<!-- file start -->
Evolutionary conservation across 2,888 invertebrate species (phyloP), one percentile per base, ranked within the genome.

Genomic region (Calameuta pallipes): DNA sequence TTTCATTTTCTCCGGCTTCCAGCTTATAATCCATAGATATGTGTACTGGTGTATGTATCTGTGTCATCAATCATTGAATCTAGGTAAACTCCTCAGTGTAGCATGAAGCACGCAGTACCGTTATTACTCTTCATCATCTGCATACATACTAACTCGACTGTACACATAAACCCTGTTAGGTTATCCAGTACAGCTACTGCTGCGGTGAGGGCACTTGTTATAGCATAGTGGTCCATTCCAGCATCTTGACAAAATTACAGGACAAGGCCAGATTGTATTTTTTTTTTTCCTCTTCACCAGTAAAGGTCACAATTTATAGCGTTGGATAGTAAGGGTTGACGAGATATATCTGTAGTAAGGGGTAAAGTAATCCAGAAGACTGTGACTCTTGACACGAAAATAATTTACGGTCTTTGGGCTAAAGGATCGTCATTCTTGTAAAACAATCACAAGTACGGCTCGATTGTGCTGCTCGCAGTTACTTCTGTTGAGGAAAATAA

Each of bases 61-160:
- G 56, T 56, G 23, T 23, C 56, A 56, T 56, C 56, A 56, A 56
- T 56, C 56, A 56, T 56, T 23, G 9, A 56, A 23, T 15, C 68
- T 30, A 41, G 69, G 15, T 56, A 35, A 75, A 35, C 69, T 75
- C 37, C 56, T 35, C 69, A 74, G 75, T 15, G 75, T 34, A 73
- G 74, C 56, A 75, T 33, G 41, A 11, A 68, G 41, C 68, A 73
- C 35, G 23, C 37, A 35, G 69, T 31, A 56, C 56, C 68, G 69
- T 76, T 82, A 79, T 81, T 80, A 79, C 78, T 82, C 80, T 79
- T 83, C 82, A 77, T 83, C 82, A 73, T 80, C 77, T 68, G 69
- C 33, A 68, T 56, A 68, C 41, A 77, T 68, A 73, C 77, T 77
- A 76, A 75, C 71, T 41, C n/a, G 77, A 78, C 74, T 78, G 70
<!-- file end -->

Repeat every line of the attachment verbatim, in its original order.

Evolutionary conservation across 2,888 invertebrate species (phyloP), one percentile per base, ranked within the genome.

Genomic region (Calameuta pallipes): DNA sequence TTTCATTTTCTCCGGCTTCCAGCTTATAATCCATAGATATGTGTACTGGTGTATGTATCTGTGTCATCAATCATTGAATCTAGGTAAACTCCTCAGTGTAGCATGAAGCACGCAGTACCGTTATTACTCTTCATCATCTGCATACATACTAACTCGACTGTACACATAAACCCTGTTAGGTTATCCAGTACAGCTACTGCTGCGGTGAGGGCACTTGTTATAGCATAGTGGTCCATTCCAGCATCTTGACAAAATTACAGGACAAGGCCAGATTGTATTTTTTTTTTTCCTCTTCACCAGTAAAGGTCACAATTTATAGCGTTGGATAGTAAGGGTTGACGAGATATATCTGTAGTAAGGGGTAAAGTAATCCAGAAGACTGTGACTCTTGACACGAAAATAATTTACGGTCTTTGGGCTAAAGGATCGTCATTCTTGTAAAACAATCACAAGTACGGCTCGATTGTGCTGCTCGCAGTTACTTCTGTTGAGGAAAATAA

Each of bases 61-160:
- G 56, T 56, G 23, T 23, C 56, A 56, T 56, C 56, A 56, A 56
- T 56, C 56, A 56, T 56, T 23, G 9, A 56, A 23, T 15, C 68
- T 30, A 41, G 69, G 15, T 56, A 35, A 75, A 35, C 69, T 75
- C 37, C 56, T 35, C 69, A 74, G 75, T 15, G 75, T 34, A 73
- G 74, C 56, A 75, T 33, G 41, A 11, A 68, G 41, C 68, A 73
- C 35, G 23, C 37, A 35, G 69, T 31, A 56, C 56, C 68, G 69
- T 76, T 82, A 79, T 81, T 80, A 79, C 78, T 82, C 80, T 79
- T 83, C 82, A 77, T 83, C 82, A 73, T 80, C 77, T 68, G 69
- C 33, A 68, T 56, A 68, C 41, A 77, T 68, A 73, C 77, T 77
- A 76, A 75, C 71, T 41, C n/a, G 77, A 78, C 74, T 78, G 70